For the first time since tearing his ulnar collateral ligament in the NFC Championship, Brock Purdy was back playing football on Thursday.
Purdy’s timeline was always a little murky, but the 49ers had long hoped he would be available for the start of training camp. That said, when elbow inflammation forced his surgery to be delayed more than a week, there was an understanding his return might take longer than was ideal.
Kyle Shanahan admitted on Wednesday that he was preparing for Purdy to take another few weeks to be ready.
But on Thursday, there he was.
Everyone in attendance at the second day of training camp shared a curiosity about the extent of Purdy’s involvement. Would he be a full go? Did the “pitch count” the 49ers said he’d be on refer to the days he’d practice?
One of the first warmups quarterbacks do is throwing from a short distance to a coach from one sideline to the other, following the yard markers. Purdy did it going one way, then stopped and mimicked his throwing motion going back the other way. Might that be an indication he’d take some mental reps? Nope.
He was, as general manager John Lynch said — at least from a medical standpoint — without restrictions.
His display on Thursday confirmed that. Purdy took 21 of the 52 reps in 11-on-11s shared between the 49ers’ four quarterbacks on Thursday, with Trey Lance and Sam Darnold taking 11 each and Brandon Allen taking nine.
Purdy threw nine times in 11-on-11s and another seven times in 7-on-7s (three more than the next-most, which was Darnold).
Completions will be noted throughout camp, but those numbers tend to be a little misleading, especially without context. Purdy’s performance was nothing to write home about, but the most notable point was that he looked healthy.
There was a palpable increase in energy with Purdy back on the field, though it didn’t manifest in fireworks.
The tenor of the offensive performance was set on his first attempt. Purdy rolled out to his right and delivered to Ross Dwelley, who flat-out dropped it. Charlie Woerner also dropped a pass from Purdy in 7-on-7s, and rookie tight end Cam Latu had an egregious false start in 11-on-11s moments after fellow rookie tight end Brayden Willis looked unsure of where to line up in a formation. The tight end group aside from George Kittle so far looks unconvincing, though it’s very early.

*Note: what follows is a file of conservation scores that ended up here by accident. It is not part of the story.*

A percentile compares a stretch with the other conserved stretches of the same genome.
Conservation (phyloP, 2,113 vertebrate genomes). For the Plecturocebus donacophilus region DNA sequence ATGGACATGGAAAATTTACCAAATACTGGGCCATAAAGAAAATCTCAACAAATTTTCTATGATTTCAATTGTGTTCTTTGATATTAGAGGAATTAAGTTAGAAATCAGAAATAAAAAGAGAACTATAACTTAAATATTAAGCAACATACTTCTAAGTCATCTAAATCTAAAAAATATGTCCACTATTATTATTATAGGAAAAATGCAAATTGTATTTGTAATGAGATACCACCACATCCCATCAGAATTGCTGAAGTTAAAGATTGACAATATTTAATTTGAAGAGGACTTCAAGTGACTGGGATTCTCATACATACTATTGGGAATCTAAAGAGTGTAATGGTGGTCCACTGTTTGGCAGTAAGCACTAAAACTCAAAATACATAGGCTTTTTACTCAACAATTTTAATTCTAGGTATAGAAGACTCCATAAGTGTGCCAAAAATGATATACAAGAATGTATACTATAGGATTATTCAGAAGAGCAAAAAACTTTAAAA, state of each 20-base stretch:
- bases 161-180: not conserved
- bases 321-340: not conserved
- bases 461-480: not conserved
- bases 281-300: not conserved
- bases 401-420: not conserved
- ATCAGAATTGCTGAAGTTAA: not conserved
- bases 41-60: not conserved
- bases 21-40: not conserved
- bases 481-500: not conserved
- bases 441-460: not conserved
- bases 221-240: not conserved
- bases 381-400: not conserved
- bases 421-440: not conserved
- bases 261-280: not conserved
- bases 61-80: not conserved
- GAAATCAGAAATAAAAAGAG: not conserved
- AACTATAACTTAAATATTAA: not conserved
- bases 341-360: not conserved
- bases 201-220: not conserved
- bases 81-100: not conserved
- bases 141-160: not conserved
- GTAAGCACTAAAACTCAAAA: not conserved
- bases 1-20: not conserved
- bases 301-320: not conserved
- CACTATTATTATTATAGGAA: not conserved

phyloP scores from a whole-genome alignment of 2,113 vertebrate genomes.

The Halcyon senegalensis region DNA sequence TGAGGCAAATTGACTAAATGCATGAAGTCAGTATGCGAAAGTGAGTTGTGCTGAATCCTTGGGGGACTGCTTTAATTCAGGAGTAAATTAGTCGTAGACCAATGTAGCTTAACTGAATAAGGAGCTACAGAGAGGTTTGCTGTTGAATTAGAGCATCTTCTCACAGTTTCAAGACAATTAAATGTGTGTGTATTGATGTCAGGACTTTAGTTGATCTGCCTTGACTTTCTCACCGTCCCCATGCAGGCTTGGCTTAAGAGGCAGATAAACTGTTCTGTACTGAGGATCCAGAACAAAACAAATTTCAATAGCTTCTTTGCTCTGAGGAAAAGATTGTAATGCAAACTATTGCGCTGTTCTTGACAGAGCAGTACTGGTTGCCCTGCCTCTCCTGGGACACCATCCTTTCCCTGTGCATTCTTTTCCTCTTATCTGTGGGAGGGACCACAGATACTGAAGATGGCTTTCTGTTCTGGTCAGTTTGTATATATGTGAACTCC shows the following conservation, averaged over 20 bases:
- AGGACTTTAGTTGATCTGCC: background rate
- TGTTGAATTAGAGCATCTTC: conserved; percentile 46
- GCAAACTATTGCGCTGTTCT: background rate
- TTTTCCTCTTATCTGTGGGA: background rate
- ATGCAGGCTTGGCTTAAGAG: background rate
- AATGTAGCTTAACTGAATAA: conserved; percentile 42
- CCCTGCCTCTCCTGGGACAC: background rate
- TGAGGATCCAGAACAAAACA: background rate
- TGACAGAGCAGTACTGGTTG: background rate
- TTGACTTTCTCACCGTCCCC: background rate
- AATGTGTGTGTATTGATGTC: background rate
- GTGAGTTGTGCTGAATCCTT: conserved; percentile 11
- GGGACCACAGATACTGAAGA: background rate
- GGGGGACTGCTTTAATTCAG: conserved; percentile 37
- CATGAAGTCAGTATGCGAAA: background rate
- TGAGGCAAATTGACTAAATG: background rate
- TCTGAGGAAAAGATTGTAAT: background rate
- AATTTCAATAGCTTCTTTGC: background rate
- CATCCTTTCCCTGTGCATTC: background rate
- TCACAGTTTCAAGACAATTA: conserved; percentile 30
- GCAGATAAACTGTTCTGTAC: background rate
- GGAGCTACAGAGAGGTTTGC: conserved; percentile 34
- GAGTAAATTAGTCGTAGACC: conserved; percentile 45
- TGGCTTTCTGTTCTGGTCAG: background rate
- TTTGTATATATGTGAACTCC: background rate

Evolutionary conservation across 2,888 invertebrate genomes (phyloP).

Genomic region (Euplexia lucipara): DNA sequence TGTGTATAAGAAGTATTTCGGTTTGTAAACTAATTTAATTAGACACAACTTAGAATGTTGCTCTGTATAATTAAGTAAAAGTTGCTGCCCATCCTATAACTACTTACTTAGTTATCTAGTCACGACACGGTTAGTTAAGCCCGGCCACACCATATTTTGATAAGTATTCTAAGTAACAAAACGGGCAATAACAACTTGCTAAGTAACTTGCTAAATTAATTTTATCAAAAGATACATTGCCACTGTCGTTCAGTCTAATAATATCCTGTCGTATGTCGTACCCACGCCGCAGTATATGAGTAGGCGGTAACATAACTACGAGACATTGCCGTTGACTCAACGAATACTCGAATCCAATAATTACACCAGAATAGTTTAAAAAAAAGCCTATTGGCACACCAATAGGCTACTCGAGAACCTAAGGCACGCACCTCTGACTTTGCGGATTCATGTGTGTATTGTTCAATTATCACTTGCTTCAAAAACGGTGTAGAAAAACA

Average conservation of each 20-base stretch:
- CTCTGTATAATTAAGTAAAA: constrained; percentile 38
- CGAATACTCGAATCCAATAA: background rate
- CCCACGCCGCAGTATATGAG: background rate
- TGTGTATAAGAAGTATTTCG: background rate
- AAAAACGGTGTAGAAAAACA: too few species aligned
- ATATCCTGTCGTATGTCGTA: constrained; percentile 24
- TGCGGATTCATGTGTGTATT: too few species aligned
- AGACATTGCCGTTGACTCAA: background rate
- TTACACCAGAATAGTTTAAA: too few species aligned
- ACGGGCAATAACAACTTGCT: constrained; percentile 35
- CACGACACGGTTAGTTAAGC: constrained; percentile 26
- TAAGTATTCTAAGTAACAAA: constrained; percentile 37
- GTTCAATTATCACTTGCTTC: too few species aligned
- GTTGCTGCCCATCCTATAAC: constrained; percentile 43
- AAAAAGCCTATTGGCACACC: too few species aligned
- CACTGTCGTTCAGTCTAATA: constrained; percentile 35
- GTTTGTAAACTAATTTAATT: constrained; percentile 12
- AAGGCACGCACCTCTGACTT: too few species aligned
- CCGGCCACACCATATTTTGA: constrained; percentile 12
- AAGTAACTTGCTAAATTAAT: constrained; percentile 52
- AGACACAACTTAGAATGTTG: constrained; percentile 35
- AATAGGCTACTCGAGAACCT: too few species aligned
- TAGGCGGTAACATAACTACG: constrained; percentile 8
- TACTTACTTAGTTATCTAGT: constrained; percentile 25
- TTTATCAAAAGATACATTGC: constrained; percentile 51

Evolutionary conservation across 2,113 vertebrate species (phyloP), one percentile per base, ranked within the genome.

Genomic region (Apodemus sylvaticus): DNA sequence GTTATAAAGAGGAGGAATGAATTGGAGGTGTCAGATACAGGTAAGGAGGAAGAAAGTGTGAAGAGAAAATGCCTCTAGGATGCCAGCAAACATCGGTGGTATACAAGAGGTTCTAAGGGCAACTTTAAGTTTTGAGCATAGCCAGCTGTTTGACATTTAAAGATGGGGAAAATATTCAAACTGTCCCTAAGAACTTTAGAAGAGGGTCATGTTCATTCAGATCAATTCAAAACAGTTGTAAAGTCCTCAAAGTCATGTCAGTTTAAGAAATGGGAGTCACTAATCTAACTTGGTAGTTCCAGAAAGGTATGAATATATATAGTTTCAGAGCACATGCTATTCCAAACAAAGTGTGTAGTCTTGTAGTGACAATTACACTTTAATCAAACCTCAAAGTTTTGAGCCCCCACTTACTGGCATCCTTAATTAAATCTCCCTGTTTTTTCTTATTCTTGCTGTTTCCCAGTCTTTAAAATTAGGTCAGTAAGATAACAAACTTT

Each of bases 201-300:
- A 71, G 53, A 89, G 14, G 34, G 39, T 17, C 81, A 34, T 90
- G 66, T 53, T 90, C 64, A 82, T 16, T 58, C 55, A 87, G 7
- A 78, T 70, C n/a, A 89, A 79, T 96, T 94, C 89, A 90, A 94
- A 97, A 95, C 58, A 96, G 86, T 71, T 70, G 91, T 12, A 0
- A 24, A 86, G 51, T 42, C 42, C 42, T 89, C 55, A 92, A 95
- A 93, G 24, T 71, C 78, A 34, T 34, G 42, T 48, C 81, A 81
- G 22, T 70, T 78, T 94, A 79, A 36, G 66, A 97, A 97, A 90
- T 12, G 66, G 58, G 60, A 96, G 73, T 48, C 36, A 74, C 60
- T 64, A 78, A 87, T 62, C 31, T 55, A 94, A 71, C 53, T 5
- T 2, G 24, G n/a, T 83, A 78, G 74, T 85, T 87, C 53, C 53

Purdy’s worst play of the day came in his second set of 11-on-11s. He was under pressure and threw a panicky ball in the direction of Brandon Aiyuk, who looked like he was running a different route than Purdy was expecting — something Purdy alluded to after practice — and ended up in the hands of Tashaun Gipson Sr., who returned it for a would-be pick-six.
Purdy looked decisive and efficient in 7-on-7s, which usually benefit the offense. The defense, at this stage, tends to cause the offense fits in 11-on-11s.
Twice — once in 7s and once in 11s — Purdy went deep and overthrew his target. The first one, to Jauan Jennings, didn’t have a hope. Charvarius Ward was in lock step with Jennings. The second, though, was just an overthrow on Purdy’s part. Deebo Samuel, who looks as lean and fast as he’s ever been in camp, beat Ward deep and had space to make a likely touchdown catch if Purdy had hit him.
The 23-year-old admitted afterwards that there’s some rust he’s still working to get rid of — he mentioned multiple times that this was his first actual practice and experience working with his receivers since his injury — which makes all the more important the fact that he’s healthy and active from the outset of camp.
Purdy said that while there is a program to keep ramping up, he doesn’t feel any discomfort or limitations with his arm.
“No [limitations]. I’ve actually worked up to this point throwing back-to-back days, have a heavy day of throwing and the next day, maybe tune it down a little bit,” Purdy said. “But I’ve worked up to get to the point to where my arm doesn’t hurt… My arm feels great.”
That, more than anything else at this stage, is what the 49ers care about. Purdy has multiple weeks to round back into form before the start of the regular season and get in tune with his wide receivers. For a team whose only true question mark — aside from Nick Bosa’s contract — has been quarterback, that is a monumental relief.